Ifeyinwa Madu Egwaoje
Research and evaluation consultant, Society For Family Health

For 17 years Ifeyinwa Madu Egwaoje has devoted her life and time to improving the quality of life that Nigerian women live through provision of sexual and reproductive health and gender development training and also increasing access to quality health care for pregnant women in rural areas in Nigeria. In 1997 Ifeyinwa became an adolescent reproductive health and gender development trainer having gone through a three year training in Girls Power Initiative. She became a facilitator in the organization, and equipped young women with knowledge and skills that enabled them change behavior, question gender roles and become visible and empowered members of their communities. She worked with peer educators on HIV/AIDS prevention as part of a USAID funded project with the NELA consortium AIDS Initiative in Nigeria (NECAIN). Anchored the Learning About Living project in Edo State, where she partnered with the Ministry of Education on the implementation of Family Life HIV/AIDS education curriculum and trained teachers from secondary schools on the use of computers to teach reproductive health and gender education to Nigerian adolescents.

As part of her National Youth service Ifeyinwa worked with Society for Family Health as a research assistant and provided evidence to monitor and evaluate interventions in maternal health, Malaria and HIV/AIDS programs. In 2010 she was selected by Ashoka and Maternal Health Task Force alongside fourteen other young Change makers from around the world as one of the prestigious young champions to take part in the first ever international fellowship on maternal health. She was paired with Kathryn Hall Trujillo an Ashoka fellow in the Birthing Project, United States of America. Where she learnt how to use a volunteer effort to provide practical support to pregnant women during pregnancy until the baby is one year old.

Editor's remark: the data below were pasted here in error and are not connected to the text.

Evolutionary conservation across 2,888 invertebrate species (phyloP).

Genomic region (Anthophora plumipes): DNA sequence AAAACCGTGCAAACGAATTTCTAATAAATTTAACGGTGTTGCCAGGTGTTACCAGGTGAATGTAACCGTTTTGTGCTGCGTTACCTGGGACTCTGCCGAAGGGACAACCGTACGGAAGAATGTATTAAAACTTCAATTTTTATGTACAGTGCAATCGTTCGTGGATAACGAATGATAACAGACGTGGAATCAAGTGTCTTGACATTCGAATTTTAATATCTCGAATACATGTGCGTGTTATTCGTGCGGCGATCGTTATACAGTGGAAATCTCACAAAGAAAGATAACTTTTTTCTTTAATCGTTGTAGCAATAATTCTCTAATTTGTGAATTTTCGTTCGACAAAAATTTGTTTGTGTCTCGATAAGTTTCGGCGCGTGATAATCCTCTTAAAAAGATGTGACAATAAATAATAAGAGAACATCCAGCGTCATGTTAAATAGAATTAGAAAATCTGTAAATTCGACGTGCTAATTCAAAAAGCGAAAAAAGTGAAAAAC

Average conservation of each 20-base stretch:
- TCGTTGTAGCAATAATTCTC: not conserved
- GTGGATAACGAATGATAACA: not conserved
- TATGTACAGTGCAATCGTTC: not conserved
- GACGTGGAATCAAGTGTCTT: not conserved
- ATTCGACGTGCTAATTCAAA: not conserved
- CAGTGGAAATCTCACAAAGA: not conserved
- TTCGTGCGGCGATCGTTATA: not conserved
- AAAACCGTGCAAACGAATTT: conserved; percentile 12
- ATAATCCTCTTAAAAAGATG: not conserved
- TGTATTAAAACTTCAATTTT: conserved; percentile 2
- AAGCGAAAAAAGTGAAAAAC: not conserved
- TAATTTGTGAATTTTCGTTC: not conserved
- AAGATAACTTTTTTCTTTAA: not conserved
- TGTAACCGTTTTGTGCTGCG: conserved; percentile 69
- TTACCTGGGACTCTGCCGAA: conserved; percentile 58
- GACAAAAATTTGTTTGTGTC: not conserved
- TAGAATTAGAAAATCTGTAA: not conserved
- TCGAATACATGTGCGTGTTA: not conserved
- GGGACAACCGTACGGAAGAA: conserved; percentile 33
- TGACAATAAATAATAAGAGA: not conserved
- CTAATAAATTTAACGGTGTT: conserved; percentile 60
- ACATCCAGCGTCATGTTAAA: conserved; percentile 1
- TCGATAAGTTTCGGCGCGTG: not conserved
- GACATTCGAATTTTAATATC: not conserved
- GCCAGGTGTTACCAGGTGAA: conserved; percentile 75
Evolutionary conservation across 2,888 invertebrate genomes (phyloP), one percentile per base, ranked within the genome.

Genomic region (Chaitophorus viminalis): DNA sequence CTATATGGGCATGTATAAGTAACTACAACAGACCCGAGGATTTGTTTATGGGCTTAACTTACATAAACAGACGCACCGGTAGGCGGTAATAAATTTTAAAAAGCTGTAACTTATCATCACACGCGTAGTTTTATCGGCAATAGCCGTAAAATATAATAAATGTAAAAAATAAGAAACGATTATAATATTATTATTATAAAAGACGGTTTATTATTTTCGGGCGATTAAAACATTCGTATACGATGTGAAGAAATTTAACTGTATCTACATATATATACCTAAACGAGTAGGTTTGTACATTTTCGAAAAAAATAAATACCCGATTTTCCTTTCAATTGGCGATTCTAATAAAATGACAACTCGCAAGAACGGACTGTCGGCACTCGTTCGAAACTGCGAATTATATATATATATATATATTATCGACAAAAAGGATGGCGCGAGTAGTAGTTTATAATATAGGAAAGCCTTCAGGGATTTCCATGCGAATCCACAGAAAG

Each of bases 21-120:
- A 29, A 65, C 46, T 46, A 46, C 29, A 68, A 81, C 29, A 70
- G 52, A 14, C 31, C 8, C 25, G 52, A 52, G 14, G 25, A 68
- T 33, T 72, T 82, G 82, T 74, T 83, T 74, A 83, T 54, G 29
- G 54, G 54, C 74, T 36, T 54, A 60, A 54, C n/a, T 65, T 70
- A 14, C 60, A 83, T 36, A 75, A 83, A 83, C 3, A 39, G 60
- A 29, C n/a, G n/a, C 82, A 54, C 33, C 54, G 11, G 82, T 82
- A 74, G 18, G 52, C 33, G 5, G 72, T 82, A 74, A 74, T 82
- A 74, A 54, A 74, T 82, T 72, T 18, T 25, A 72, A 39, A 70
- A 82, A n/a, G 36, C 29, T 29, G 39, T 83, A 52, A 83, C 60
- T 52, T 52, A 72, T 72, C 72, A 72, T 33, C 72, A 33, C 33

Currently Ifeyinwa is implementing a maternal health project in Evboroko community in Edo State Nigeria. The project increases access to maternal and neonatal health care through provision of prenatal home based care, teach birth preparedness, link women to health facilities and respond to emergency obstetric complication and also provide free clean birth kit for every pregnant woman in that community. She is also a research and Evaluation consultant with the Society For Family Health and have taken part in the following: MAP survey, this study uses Geographical Information System (GIS) and Lot Quality. Supervised the state team that conducted the baseline survey of the State Specific HIV/AIDS, Reproductive Health and Child Health survey, of ESMPIN project. Supervised the South East team on ACTWATCH survey, and also assessed data reported by sub recipients to Society for family Health on the Global fund malaria project.